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    (Original post by xEmilyxx)
    It's called special consideration and applies for bereaving students and people who have serious medical situations. Such as being in ICU or such. Technically it is fair, but the fact that he's showing off comes across that he may be exploiting the situation. I don't know though.
    i see what you mean but i dont really think a bereavement like in this example is a way to get an easy pass in the hardest GCSE exam that you can do
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    (Original post by Wammyburger)
    wouldnt really flaunt and exaggerate an uncle dying in peers' faces and smirking to others saying they got the easy path out. so, no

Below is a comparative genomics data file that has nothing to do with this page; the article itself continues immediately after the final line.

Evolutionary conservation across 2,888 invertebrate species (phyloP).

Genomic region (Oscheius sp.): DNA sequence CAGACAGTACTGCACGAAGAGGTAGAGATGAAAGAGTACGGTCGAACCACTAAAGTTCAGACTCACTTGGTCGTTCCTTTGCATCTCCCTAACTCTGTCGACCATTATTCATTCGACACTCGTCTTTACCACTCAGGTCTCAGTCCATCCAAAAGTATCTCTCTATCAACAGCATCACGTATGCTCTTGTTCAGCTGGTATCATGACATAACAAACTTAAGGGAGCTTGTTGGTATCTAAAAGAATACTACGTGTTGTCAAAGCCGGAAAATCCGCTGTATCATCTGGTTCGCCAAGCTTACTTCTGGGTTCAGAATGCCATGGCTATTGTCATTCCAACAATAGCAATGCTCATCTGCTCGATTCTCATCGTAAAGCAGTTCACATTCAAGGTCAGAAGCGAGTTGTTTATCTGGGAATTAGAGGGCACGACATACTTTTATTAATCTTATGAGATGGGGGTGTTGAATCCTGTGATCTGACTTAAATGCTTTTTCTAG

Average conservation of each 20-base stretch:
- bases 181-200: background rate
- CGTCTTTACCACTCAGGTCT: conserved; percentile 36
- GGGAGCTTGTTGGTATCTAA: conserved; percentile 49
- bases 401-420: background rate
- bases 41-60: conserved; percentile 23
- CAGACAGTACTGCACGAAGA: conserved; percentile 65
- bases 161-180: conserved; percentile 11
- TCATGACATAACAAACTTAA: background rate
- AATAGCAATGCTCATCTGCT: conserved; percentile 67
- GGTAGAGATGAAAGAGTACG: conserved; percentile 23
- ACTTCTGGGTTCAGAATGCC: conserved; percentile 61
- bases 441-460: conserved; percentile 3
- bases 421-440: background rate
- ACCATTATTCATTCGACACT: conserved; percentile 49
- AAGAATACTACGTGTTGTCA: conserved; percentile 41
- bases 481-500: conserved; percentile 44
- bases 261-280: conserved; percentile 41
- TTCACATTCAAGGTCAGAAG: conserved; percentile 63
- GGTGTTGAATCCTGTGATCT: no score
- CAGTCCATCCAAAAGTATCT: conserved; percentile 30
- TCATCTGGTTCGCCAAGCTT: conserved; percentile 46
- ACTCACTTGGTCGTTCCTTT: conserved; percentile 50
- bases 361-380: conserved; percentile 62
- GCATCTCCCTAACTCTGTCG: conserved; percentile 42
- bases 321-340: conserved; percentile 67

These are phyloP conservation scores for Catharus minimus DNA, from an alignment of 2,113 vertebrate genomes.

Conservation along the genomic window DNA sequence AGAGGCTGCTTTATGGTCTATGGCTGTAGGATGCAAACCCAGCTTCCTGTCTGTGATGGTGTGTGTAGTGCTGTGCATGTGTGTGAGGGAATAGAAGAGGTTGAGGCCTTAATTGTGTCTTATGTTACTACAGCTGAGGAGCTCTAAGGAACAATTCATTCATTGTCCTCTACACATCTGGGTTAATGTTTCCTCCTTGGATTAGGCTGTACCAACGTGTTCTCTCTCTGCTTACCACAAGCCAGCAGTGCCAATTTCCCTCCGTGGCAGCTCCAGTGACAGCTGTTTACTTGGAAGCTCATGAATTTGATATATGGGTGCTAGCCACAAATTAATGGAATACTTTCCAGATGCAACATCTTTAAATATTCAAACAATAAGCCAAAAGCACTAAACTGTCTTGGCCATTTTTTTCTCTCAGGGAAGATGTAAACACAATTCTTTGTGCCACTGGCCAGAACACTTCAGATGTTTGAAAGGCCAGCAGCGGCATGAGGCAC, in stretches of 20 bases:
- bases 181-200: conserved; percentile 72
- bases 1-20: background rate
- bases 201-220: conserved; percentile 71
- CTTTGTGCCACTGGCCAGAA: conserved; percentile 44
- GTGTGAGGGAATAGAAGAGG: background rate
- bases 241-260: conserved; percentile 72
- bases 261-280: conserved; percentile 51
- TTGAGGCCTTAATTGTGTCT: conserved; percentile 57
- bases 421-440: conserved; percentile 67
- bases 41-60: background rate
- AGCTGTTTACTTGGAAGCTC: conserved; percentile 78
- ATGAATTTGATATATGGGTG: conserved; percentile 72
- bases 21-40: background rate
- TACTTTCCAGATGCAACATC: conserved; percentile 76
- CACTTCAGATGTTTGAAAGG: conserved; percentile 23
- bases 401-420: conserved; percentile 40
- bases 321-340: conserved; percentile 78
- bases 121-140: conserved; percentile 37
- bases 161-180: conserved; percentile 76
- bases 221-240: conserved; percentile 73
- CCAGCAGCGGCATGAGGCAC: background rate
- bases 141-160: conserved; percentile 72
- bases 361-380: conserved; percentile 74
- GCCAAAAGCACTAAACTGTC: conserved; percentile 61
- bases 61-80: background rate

Oh he boasted about it, well **** him

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    Nowadays people use excuses like this to gain extra marks..and then boast...which is taking advantage of it - WRONG.!
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    (Original post by Wammyburger)
    i see what you mean but i dont really think a bereavement like in this example is a way to get an easy pass in the hardest GCSE exam that you can do
    I guess so. It depends how close he was to his uncle, and whether he was deeply affected by the passing. If he wasn't affected that much, he could be using it as a way to get marks.